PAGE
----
I forced myself to listen to the radio yesterday morning, but last night I couldn’t do it, and today, still, radio silence.
Twitter, however, is still a go, with so, so many people saying THIS ONE THING is why Clinton lost/Trump won.
This gent, however, digs into the data to warn us “waitaminute”:
Read through the entire thread, as he really digs into and compares data across a number of states.
As he helpfully notes, there is no, one reason, and no reason that holds across all states. The “US electorate”, after all, is actually 50 states electorates, plus the D of C. What mattered a lot in one state may have mattered very little in another. Mistakes might either have tipped that electorate or were of no consequence whatsoever.
I don’t know that anyone has AN ANSWER to what happened on Tuesday, and if they do, I won’t believe ’em. I do think, however, that we can identify the possible pieces (or threads, if you will), that resulted in the overall electoral map, recognizing that the “thickness” of those threads varied across the states.
The parties: Republicans generally voted for Republicans and Democrats generally voted for Democrats, with some (varying) amount of crossover. That’s been the general trend in American politics and there’s little evidence of deviation from it. The roles of the RNC and DNC were secondary to those of the campaigns.
The candidates: Each was flawed, each in his or her own way. Trump deviated a great deal from the standard Republican candidate, while Clinton was pretty much a standard Democratic one. What horrified Clinton supporters about Trump—his lack of political experience and unstable temperament—delighted his supporters: he was an outsider who spoke his mind. Similarly, his supporters derided her as a corrupt (emails! Clinton Foundation!) insider, with her experience a strike against her.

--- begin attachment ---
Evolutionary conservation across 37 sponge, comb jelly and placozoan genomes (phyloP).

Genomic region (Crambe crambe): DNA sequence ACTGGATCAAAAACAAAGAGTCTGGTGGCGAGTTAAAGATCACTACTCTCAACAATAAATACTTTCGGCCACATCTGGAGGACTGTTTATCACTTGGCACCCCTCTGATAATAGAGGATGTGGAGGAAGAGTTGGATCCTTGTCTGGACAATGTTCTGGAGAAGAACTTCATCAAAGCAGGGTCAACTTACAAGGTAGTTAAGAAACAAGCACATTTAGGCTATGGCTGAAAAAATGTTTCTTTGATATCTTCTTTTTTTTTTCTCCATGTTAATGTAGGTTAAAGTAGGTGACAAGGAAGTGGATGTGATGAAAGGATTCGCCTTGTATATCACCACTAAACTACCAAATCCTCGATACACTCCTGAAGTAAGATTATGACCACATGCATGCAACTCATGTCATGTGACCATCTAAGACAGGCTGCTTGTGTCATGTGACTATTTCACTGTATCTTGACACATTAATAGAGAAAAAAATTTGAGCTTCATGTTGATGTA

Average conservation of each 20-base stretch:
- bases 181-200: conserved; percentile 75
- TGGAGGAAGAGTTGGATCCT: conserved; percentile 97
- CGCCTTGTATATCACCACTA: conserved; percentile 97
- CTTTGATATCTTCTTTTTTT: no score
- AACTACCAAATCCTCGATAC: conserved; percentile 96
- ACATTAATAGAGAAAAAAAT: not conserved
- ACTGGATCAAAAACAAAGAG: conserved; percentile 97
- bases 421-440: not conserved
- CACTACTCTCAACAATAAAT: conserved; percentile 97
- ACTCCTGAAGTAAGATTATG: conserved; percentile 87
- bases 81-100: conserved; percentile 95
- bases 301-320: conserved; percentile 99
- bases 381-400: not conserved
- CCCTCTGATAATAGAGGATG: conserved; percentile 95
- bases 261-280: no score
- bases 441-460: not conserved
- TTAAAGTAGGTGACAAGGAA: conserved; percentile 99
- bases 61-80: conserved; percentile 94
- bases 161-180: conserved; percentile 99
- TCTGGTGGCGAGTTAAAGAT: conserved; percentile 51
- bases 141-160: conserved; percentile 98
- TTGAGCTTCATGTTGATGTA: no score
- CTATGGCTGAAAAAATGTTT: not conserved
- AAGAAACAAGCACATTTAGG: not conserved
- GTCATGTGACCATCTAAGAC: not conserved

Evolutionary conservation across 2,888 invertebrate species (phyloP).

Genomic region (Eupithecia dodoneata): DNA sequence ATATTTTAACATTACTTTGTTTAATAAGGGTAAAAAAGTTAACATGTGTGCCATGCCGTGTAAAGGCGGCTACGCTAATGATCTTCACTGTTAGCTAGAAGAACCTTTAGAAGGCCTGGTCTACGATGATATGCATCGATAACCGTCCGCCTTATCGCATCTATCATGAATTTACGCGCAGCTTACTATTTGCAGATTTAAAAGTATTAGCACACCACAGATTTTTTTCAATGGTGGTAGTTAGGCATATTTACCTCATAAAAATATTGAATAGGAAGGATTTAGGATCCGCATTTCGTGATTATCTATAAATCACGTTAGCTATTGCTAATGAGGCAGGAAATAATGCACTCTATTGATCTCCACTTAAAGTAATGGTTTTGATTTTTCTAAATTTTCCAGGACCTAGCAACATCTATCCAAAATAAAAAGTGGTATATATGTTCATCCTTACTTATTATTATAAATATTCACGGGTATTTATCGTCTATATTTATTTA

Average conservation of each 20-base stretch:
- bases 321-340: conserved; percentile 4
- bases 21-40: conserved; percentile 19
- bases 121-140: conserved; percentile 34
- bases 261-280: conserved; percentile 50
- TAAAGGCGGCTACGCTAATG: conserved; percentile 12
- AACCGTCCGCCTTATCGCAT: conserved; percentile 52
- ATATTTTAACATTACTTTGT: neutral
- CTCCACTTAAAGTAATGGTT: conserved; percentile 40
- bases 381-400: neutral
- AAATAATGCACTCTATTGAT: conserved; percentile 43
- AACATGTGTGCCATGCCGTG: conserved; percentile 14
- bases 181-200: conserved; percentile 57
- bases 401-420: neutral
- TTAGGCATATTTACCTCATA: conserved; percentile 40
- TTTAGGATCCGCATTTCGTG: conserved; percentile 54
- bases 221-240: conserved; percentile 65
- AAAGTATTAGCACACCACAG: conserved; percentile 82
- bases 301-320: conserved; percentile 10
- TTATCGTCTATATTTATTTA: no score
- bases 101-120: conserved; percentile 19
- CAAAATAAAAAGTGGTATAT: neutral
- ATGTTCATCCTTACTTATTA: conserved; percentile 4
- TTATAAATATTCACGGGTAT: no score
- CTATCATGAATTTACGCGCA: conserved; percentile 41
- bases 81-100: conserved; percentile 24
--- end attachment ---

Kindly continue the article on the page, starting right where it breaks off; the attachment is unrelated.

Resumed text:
Some have argued that Sanders would have performed better than Clinton, but that’s awfully hard to conclude. He might have done better with some white voters, but not as well with black voters. That Feingold lost to the demonstrably terrible Johnson in Wisconsin leads me to doubt the “Sanders coulda. . !” advocates, but it’s also possible that Sanders at the top of the ticket might have helped Feingold. I doubt Sanders could have outperformed Clinton, but it is possible.
The campaigns: Given the candidates, did campaign strategies make sense? Arguably, Clinton erred in not spending time in Wisconsin, a decision driven in no small part by polling. Was there too much reliance on what turned out to be flawed state polls? What about ad strategy: too much on Trump’s flawed character and not enough on empathy for those attracted to him? Not enough reachout generally?
Turnout: This is of a piece with the campaigns itself. I had thought infrastructure and organization mattered a great deal in turning voters out, but Trump was able to do so with apparently relatively little staff. Does this mean that organization doesn’t matter generally, or that he was an outlier, able to pull people in via other means?
Racism/white nationalism: One of those possible other means, of course, was the implicit and explicit appeal to white nationalist grievances.
On the one hand, this is obvious, insofar as his support was overwhelming white, while Clinton’s was more ethnically mixed. On the other hand, there are also certainly plenty of Trump supporters who while tolerating the racism also seek to distance themselves from it, as well as to downplay the racism of the candidate himself. Those who revel in racism and those who tolerate racism collaborated to elect Trump, which matters a whole lot; but that they are also distinct may (or may not) matter as well.